What Tendulkar's Reaction to Getting Out Teaches You About Batting
When Sachin Tendulkar was bowled for 17 in the 2nd Test against New Zealand he did something unusual.
Normally the Little Master walks off quietly, thoughtfully and focused.
This time he swung his bat in frustration.
Sounds like a tiny change?
Yes, but it shows something from which we can all learn as batters.
Only he can know what made the difference, but it showed a crack in the temperament of one of the greatest batsmen of all time.
And the worrying part for Sachin is that temperament is what has driven his astounding success.
It's his dogged determination to improve as a batsman that took him to heights as a young player through a relentless practice schedule.
It's the ability to put frustrations and setbacks aside time after time and head back into to the nets to keep working towards his goals that have kept him at the top; even well past his 35th birthday.
It was always about the next practice session, the next innings, the next ball.
And in the one swish it was suddenly not about that any longer. It was about the preceding delivery.
It was about a doubt.
A doubt that lingered in his mind.
Perhaps a thought that he can no longer play fast bowling the way he could: The idea that maybe his "eyes have gone".
The concept that maybe - just maybe - he is finally too old.
How to bat without fear
As batsmen, we all have a fear like this.
Perhaps, like Sachin, you are in the Autumn of a career. Or perhaps you are just starting out and you wonder if you even have the talent in the first place.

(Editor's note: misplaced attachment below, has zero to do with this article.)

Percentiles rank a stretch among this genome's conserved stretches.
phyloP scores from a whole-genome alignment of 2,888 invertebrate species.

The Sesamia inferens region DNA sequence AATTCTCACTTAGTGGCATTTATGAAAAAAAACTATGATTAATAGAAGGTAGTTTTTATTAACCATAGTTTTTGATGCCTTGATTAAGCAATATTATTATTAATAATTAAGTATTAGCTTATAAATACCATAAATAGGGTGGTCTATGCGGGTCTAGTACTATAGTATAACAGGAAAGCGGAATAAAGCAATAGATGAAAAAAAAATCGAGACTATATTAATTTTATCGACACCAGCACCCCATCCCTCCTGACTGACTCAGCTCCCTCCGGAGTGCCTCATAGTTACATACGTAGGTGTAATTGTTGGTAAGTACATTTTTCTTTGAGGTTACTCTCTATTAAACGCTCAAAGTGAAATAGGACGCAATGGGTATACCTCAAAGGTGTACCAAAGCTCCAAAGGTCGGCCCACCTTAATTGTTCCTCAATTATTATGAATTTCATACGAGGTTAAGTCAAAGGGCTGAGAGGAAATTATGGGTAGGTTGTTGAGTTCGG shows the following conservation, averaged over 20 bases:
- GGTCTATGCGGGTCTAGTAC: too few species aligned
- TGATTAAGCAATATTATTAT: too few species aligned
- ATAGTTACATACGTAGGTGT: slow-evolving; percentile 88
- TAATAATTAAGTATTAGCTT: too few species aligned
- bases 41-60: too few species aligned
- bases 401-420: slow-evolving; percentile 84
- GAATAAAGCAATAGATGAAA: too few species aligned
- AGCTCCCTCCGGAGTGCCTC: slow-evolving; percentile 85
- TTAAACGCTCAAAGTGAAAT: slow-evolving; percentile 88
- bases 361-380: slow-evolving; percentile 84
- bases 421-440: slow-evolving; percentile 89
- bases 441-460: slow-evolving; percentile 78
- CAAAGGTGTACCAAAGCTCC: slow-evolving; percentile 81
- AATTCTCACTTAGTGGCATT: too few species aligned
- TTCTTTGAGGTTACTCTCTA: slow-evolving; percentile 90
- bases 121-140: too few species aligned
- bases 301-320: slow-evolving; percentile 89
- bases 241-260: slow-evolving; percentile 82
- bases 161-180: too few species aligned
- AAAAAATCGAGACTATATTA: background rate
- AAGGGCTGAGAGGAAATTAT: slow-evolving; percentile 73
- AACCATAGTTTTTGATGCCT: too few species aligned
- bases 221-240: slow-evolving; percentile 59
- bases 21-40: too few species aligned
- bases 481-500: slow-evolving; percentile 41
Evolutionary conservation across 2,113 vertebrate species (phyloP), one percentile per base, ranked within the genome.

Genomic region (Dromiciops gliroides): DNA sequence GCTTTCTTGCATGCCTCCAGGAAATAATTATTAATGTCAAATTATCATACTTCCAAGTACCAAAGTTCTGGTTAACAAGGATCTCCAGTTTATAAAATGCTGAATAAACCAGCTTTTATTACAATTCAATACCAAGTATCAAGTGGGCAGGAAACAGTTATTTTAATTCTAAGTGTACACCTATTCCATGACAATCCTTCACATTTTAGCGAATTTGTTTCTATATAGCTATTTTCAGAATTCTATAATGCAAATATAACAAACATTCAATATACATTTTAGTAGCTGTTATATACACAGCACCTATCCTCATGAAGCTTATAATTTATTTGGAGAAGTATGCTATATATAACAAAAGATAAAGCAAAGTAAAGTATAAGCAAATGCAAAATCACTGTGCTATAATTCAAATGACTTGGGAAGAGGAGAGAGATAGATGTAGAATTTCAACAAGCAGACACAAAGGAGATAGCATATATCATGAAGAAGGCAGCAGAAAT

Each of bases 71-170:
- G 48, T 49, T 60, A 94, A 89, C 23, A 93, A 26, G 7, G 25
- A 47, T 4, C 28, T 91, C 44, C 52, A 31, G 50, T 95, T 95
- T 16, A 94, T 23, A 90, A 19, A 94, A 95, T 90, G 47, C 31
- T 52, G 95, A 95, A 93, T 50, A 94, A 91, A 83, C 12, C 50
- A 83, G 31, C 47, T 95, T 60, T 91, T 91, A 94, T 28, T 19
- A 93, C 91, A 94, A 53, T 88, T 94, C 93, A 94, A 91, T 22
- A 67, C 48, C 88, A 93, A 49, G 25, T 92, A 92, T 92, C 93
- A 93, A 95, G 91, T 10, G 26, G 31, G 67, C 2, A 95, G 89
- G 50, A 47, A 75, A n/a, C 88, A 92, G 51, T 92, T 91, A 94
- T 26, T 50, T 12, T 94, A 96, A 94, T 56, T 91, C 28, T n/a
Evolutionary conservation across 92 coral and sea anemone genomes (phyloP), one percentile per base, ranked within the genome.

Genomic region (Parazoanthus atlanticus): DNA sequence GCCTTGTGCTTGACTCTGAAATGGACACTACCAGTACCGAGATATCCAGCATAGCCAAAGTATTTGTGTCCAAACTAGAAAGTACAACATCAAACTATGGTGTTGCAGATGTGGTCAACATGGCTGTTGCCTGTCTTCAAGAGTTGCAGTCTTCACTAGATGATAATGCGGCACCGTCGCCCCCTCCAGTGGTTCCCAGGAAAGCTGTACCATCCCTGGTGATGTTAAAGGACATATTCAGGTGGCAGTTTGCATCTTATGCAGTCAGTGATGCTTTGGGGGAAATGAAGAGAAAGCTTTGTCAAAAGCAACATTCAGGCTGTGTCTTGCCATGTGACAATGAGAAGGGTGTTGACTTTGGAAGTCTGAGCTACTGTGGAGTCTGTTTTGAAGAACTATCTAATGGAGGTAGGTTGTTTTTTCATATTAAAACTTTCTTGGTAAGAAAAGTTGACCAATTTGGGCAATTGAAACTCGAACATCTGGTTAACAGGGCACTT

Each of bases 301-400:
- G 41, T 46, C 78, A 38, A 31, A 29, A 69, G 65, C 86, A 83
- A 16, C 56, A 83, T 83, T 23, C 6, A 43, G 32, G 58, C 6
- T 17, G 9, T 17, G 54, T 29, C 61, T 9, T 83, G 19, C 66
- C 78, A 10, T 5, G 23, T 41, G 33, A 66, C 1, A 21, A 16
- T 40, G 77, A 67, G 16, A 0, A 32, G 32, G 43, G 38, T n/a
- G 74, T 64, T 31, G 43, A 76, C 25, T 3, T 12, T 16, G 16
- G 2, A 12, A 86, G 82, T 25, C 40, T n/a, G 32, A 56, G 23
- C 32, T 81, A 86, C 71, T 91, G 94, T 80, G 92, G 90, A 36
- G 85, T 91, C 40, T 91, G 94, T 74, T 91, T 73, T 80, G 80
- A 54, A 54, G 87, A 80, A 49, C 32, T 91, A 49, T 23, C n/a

It's the same doubt, the same paralysing fear that makes you bat with restriction and think about giving up the game.
It doesn't have to be like that.
When I see a cricketer with that kind of fear, here is the advice I give (and it would be the same for Tendulkar as it would be for you).
1. Forget eyesight and reactions
It's a misconception that being able to bat is about how good your eyes are, or how fast your reactions are.
Of course, these things play a part but batting is far more about judgment through reading the bowler. If you have this ability then you don't need super-fast reactions or pinpoint eyesight.
So while any cricketer - especially those over 35 - should be doing regular exercise and eating a diet rich in fruit, vegetables and good fats, its most important to acquire and maintain the ability to judge line and length early.
2. Remove flaws
Once you have realised that the control of your fate is in your hands, you can get into the nets.
The better your batting technique the more confidence you have in your ability to face any kind of bowling; from high pace to extreme spin. If you feel you have a technical flaw that can be exploited then it will always be in the back of your mind.
However, you can achieve a better technique by hard and smart practice. A lot of batsmen make the mistake of practicing less as they get older, especially on technique. But by using methods like 4 Angles you can hone technique and remove any niggling flaws in your method, even when you are getting on a bit.